Voice sampling is a very interesting topic as it tells how the voice data (analog) is converted to digital data.
When converting an voice (analog) signal , there are two things to focus: sampling and quantization. Together, they determine the quality of the digitized sound.
Sampling: is about the sampling rate — i.e. how many samples per second you use to encode the sound. The sampling rate must be double the highest frequency in the signal so that signal neither appears choppy not too smooth.
Quantization: is about how many bits you use to represent each sample. The number of bits determines the number of different values you can represent with each sample.
Digital signal technology is based on the premise stated in the Nyquist Theorem: when a signal is instantaneously sampled at the transmitter in regular intervals and has a rate of at least twice the highest channel frequency, then the samples will contain sufficient information to allow an accurate reconstruction of the signal at the receiver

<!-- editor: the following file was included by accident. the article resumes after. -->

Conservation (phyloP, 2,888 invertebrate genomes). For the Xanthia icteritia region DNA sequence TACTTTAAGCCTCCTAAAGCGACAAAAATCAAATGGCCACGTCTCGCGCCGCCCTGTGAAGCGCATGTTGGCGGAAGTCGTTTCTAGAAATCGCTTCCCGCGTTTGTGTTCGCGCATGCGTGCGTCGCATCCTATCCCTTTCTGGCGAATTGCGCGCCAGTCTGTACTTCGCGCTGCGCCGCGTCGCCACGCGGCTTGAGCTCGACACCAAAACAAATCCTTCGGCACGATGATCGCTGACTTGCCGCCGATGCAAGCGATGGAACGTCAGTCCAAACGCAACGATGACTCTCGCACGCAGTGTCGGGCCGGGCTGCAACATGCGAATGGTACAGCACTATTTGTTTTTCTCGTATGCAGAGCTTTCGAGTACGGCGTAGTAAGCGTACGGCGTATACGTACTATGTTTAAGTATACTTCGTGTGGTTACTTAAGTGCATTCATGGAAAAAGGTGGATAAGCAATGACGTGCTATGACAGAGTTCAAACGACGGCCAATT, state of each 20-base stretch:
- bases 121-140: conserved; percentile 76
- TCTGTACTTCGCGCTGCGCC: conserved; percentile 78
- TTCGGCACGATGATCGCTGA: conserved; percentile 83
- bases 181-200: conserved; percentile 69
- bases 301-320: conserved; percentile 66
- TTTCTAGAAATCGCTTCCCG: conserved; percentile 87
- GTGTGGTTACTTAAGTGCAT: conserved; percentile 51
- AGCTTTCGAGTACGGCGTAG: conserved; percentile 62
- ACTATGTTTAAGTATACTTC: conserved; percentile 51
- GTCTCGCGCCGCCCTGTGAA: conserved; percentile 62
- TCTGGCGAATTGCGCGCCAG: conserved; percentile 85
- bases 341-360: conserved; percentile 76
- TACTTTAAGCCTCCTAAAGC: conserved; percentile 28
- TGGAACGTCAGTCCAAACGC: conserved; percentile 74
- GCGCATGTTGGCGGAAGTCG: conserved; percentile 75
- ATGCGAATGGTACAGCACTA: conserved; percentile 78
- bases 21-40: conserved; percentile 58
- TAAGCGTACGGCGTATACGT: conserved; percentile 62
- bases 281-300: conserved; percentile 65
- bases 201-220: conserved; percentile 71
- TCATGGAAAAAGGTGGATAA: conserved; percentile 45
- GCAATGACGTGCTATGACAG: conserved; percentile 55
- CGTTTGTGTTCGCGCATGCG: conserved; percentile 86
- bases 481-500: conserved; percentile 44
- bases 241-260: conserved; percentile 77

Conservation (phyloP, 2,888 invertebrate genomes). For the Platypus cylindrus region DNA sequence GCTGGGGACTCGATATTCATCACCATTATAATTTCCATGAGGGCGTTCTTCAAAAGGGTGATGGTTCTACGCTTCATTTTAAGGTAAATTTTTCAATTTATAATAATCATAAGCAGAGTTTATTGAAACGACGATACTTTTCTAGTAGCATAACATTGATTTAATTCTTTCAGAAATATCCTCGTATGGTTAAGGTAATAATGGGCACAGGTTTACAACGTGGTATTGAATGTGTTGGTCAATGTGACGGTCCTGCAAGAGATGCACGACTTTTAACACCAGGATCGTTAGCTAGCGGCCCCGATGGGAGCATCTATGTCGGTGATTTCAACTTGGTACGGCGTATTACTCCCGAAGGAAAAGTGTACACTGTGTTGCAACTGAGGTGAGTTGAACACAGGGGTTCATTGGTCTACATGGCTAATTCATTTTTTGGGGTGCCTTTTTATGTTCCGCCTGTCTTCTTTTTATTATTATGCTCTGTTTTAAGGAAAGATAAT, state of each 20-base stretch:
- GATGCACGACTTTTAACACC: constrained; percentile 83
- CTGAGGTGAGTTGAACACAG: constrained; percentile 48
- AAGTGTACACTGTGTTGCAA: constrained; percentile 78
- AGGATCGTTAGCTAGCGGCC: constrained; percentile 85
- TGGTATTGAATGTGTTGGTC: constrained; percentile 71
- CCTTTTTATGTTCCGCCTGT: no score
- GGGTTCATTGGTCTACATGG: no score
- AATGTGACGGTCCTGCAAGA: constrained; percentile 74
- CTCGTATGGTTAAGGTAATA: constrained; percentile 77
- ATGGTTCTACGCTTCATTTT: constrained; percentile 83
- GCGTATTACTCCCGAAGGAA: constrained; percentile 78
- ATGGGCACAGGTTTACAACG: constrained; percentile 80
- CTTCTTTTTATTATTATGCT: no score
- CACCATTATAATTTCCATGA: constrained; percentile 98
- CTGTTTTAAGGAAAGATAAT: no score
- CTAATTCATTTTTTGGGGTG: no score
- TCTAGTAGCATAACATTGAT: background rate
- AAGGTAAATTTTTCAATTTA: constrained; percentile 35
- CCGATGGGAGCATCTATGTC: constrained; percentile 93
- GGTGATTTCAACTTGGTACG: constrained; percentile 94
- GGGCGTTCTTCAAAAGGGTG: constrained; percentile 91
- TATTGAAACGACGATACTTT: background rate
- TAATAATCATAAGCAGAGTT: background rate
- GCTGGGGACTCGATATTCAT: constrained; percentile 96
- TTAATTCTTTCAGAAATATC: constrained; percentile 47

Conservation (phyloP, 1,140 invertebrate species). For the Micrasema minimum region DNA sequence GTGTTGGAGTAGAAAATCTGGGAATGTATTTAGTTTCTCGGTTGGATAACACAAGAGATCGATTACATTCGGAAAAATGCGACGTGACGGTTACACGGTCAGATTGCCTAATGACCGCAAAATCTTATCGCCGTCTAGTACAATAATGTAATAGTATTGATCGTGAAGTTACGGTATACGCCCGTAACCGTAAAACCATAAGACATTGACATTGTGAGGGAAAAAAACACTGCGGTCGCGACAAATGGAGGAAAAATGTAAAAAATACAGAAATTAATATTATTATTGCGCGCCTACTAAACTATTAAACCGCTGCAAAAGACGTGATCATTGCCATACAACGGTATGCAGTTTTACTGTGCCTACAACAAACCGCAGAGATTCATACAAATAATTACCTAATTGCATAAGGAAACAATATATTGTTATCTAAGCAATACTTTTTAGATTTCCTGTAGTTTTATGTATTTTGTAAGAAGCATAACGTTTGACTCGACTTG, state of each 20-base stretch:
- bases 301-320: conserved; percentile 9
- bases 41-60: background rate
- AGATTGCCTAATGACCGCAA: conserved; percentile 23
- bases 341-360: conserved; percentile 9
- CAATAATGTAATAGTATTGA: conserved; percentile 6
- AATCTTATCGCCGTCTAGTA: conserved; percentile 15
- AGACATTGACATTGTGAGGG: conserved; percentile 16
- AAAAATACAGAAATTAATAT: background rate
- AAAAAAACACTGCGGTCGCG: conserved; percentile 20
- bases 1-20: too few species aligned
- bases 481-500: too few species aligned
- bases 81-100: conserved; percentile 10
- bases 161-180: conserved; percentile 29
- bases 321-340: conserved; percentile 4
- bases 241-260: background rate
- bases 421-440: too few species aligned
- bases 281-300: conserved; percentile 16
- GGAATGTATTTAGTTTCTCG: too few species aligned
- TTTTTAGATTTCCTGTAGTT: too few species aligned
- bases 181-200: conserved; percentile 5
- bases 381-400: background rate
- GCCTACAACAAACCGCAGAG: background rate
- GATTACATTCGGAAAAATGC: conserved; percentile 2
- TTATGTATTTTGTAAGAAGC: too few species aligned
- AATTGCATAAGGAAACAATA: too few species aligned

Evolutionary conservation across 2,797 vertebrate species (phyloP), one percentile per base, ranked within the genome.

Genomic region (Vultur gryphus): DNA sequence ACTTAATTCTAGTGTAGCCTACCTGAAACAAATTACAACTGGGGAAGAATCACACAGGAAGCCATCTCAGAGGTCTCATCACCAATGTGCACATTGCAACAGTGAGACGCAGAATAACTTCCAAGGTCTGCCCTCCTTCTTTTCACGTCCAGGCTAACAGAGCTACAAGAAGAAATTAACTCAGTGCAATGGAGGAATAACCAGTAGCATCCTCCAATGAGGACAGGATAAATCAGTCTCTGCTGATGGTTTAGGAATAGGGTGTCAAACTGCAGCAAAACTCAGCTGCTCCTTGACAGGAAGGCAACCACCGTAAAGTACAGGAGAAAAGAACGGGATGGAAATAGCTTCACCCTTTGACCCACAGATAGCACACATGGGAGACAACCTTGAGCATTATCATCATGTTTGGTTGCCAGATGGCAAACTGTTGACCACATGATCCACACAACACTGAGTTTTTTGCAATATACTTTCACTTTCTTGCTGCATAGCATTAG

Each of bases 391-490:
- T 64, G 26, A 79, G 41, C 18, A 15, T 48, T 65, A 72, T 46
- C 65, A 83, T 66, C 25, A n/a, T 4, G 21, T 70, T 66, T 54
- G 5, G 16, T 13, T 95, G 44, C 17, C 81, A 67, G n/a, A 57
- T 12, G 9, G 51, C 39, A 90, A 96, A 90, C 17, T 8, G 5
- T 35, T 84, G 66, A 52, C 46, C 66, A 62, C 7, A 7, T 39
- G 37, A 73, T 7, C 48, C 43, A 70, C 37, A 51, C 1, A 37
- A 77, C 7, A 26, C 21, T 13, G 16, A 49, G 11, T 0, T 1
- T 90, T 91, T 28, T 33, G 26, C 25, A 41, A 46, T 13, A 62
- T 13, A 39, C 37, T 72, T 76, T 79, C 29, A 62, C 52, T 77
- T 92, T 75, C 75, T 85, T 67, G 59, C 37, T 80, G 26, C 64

Example: Nyquist Theorem
While the human ear can sense sounds from 20 to 20,000 Hz, and speech encompasses sounds from about 200 to 9000 Hz,the telephone channel was designed to operate at about 300 to 3400 Hz. This economical range carries enough fidelity to allow callers to identify the party at the far end and sense their mood.
Nyquist decided to extend the digitization to 4000 Hz, to capture higher-frequency sounds that the telephone channel may deliver.
Therefore, the highest frequency for voice is 4000 Hz, or 8000 samples per second; that is, one sample every 125 microseconds.
Several people have experienced that voice over phone is not exactly similar to their own voice. If we increase sampling rate and number of bits for quantization( that means also increasing number of levels), then the similarity in the voice will improve.
In other words we can say that we will send more information over the voice channel to improve the user voice experience.